Action for Mothers and Children, a foundation dedicated to saving the lives of mothers and babies in Kosovo, recently presented inaugural Lifetime Contribution Awards to James C. Strickler, MD, and George A. Little, MD, FAAP, during a special ceremony held at the Yale Club of New York City.
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A new Dartmouth study found that admission rates to neonatal intensive care units (NICUs) are increasing for newborns of all weights. In effect, NICUs are increasingly caring for normal, or near normal, birth weight and term infants. The study, recently published online by JAMA Pediatrics, raises questions about possible overuse of this highly specialized and expensive care for some newborns.
A team of Geisel faculty, students, and pediatric staff at Children’s Hospital at Dartmouth-Hitchcock received a Clinical Care Innovation Challenge Award from the Association of American Medical Colleges for creating a new model of care for in utero opioid-exposed and Neonatal Abstinence Syndrome-affected newborns.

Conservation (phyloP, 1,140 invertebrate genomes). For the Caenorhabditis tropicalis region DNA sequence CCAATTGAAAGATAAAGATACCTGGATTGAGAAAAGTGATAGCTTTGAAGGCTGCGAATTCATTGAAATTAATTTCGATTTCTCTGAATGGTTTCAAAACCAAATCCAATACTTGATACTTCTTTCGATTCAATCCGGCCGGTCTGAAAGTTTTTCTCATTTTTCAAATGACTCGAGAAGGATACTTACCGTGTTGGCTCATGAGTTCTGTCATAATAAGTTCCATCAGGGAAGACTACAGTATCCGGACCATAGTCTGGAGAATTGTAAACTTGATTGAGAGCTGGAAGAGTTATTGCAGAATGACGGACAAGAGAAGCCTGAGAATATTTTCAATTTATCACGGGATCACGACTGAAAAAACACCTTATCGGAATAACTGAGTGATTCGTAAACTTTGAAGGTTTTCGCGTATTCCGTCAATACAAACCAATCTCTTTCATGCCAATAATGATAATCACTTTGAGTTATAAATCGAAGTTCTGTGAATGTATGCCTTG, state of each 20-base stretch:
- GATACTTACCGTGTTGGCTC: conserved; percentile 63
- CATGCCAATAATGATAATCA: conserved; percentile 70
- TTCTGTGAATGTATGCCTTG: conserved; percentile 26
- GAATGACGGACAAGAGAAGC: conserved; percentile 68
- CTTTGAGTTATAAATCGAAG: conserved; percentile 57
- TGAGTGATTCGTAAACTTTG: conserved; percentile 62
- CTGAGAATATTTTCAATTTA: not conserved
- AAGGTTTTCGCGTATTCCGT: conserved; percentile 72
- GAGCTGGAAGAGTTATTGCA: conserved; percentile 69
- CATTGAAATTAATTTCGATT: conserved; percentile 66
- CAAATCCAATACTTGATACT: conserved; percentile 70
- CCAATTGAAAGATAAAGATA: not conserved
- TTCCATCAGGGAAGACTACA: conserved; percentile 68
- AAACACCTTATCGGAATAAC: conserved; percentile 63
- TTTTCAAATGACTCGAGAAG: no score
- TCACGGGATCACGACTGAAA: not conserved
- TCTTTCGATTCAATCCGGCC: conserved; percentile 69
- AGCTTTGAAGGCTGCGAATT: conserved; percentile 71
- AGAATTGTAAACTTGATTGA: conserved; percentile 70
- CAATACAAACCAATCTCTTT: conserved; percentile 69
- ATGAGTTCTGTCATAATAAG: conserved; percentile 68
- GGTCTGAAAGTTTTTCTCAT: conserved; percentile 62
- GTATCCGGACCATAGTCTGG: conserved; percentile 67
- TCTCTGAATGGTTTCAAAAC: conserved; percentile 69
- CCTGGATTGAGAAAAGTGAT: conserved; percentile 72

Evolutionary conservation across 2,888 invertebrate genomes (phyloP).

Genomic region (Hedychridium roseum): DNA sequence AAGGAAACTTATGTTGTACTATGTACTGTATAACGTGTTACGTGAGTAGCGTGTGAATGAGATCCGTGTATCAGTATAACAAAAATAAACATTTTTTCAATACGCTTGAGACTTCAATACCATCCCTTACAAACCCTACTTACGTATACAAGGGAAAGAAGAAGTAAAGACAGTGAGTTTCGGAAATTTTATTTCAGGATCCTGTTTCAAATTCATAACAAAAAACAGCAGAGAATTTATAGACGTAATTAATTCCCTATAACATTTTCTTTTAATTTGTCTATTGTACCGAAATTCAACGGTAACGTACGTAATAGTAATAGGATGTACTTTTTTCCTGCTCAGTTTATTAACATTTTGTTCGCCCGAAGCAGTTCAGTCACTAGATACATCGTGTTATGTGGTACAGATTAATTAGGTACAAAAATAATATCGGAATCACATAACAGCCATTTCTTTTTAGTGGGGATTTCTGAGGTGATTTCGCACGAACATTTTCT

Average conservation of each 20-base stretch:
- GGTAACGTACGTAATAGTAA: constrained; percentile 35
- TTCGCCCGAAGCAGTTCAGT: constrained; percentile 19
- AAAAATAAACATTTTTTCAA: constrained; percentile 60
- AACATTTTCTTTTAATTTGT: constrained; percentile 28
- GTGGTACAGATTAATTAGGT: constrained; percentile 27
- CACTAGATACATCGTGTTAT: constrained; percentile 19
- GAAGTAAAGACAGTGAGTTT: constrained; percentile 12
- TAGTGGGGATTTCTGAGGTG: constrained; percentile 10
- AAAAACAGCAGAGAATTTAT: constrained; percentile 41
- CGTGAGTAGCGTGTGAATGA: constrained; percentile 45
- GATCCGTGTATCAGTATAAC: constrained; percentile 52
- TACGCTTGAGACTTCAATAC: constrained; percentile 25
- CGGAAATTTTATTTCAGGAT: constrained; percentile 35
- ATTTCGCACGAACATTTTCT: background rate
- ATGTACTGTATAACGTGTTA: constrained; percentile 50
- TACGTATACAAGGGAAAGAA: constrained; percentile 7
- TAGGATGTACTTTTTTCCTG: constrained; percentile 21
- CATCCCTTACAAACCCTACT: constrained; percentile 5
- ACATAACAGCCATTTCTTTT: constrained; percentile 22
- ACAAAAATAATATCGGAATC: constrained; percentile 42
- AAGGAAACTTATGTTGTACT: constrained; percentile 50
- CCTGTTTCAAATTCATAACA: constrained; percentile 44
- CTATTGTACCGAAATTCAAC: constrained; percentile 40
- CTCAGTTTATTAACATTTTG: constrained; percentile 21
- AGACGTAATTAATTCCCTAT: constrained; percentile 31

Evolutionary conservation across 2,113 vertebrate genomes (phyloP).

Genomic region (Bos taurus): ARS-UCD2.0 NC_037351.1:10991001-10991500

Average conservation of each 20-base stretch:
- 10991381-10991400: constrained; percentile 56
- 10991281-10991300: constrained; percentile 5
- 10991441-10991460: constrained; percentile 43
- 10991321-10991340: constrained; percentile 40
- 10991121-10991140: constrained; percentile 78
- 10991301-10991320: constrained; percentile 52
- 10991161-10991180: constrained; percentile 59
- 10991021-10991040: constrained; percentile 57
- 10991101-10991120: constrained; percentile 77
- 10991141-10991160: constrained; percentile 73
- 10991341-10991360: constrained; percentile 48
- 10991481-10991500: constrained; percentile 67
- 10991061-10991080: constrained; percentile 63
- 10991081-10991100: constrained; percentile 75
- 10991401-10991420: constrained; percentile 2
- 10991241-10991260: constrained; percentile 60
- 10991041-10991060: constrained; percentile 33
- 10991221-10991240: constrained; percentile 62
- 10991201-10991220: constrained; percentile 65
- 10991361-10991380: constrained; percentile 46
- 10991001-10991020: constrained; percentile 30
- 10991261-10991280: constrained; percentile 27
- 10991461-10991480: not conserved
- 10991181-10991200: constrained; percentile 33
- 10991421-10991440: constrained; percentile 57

In the first U.S. study of urinary arsenic in babies, Dartmouth researchers found that formula-fed infants had higher arsenic levels than breast-fed infants, and that breast milk itself contained very low arsenic concentrations.